“If you notice, I am still suffering from the trauma. I have not yet recovered because the way they came, we don’t know if they were Boko Haram, militants from Niger Delta looking for me or herdsmen.
“The situation was very frightful and it was unfortunate that it was captured live. So the entire world was watching”.
A source at the National Assembly revealed that the invasion was meant to cow Pro-Saraki senators to run away, for the eventual impeachment of Senate President Bukola Saraki and his Deputy, Ike Ekweremadu and election of new Presiding Officers.
Saraki was attending the Spring Meeting of the World Bank/International Monetary Fund (IMF) in Washington, United States of America when the incident occurred.
The source in Saraki’s office who did not want his mentioned because he was not authorised to do so, said the plot to disrupt Senate proceedings had been on for some time.
“The Pro-Buhari senators actually planned to execute their plan last month when the Senate President was on his way to the Inter-Parliamentary Union (IPU) meeting in Geneva, Switzerland from Lagos.
“Pro-Saraki senators immediate discovered that there was a plan to arrest Ekweremadu on trumped up charges. And ensure the election of their own Presiding Officers.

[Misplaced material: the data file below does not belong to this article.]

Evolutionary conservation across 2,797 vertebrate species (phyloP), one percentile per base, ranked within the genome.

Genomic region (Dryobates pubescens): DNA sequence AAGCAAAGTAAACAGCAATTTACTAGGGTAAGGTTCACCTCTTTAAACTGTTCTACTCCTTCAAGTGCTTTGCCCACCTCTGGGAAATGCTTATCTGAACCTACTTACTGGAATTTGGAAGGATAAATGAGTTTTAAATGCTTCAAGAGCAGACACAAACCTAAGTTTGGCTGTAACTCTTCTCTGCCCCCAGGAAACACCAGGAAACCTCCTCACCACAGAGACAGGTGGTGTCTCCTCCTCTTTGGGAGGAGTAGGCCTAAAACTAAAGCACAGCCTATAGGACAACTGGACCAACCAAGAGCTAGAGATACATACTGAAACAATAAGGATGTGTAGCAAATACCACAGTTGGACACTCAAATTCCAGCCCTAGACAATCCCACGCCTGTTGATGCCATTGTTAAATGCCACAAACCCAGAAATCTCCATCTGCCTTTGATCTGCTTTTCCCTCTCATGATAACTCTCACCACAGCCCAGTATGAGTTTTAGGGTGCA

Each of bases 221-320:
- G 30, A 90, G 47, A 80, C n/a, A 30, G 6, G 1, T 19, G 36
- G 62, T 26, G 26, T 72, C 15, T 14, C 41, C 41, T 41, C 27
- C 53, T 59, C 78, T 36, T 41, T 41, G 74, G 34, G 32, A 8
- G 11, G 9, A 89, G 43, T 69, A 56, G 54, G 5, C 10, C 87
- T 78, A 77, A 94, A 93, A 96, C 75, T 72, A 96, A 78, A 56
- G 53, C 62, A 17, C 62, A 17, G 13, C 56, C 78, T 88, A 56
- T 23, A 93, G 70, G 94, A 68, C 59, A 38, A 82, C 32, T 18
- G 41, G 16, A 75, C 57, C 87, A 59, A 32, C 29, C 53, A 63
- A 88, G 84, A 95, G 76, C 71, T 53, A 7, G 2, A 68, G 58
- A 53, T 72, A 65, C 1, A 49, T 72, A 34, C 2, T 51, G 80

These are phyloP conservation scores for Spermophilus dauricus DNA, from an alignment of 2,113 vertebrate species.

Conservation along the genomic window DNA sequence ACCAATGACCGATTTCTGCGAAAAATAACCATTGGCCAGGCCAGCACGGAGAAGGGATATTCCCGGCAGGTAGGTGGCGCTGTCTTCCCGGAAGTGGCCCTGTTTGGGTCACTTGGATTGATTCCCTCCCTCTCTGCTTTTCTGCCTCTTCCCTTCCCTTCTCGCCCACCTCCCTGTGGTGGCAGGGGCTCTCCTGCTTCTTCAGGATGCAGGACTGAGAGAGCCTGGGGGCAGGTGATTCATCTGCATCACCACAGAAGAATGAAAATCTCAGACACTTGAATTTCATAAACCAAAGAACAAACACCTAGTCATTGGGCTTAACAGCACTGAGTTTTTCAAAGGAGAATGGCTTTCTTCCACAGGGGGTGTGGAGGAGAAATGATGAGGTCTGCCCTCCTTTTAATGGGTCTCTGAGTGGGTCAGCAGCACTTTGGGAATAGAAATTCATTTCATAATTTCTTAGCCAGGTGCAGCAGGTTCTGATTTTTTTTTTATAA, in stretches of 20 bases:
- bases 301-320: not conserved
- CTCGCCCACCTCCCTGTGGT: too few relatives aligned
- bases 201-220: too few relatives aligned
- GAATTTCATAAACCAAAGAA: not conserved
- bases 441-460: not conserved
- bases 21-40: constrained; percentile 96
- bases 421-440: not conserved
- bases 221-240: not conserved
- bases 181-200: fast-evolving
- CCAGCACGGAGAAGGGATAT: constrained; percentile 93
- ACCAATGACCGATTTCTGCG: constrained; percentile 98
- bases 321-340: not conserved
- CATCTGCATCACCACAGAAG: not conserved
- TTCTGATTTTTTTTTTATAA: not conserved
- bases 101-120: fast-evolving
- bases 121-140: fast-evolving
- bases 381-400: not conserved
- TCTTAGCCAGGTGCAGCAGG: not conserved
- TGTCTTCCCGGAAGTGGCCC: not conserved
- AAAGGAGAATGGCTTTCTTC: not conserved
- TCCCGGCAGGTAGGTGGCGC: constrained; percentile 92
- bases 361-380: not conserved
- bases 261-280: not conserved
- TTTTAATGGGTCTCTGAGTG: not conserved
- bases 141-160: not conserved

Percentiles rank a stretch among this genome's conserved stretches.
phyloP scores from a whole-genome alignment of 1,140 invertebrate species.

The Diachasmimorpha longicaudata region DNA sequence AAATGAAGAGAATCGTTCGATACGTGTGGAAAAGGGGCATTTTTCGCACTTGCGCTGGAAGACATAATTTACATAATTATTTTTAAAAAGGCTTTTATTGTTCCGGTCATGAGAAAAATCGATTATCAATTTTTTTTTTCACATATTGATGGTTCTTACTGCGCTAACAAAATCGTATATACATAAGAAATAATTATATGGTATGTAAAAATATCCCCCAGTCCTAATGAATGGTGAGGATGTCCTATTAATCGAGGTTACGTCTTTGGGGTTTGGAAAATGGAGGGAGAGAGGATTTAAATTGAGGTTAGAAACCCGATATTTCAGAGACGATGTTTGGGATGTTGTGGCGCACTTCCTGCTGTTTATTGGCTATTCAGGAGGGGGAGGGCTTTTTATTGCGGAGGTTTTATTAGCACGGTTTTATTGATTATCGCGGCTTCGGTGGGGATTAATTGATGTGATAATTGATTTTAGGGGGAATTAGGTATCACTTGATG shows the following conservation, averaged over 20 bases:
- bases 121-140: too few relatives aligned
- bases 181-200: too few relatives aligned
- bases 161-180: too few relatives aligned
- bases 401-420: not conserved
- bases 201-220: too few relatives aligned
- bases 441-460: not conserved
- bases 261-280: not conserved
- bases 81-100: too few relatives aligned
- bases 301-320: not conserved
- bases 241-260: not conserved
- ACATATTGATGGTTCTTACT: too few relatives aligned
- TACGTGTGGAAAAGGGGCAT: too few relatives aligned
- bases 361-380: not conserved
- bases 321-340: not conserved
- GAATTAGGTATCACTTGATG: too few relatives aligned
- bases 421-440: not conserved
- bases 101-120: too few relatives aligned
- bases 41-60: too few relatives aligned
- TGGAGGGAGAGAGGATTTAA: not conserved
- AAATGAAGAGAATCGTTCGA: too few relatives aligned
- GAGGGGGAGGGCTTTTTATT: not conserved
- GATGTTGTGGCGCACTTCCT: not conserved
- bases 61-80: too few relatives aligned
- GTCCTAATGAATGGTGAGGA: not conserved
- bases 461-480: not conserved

“The flight was already on its way from the Murtala Mohammed International Airport, Lagos when they communicated with the aircraft to land in Abuja and the trip was eventually aborted,” the source said.
Also speaking on the development, a lawmaker who witnessed the invasion told our correspondent that most of them wore Babaringa (flowing gown) to plenary on Thursday, a day after the incident, concealing arms.
This, he said, was for self-defence in the light of the daring attack and the embattled lawmaker’s insistence to force his way to the Senate chamber.
“We came prepared on Thursday. We hid our arms in Babaringa to match the thugs fire-for-fire. We didn’t want to be taken unawares,” the South-South PDP senator who was clad in a flowing gown and spoke on condition of anonymity, told our correspondent.
In an exclusive interview with Business Day SUNDAY, Yusuf Abubakar Yusuf (APC, Taraba State) called for proper investigation into the matter.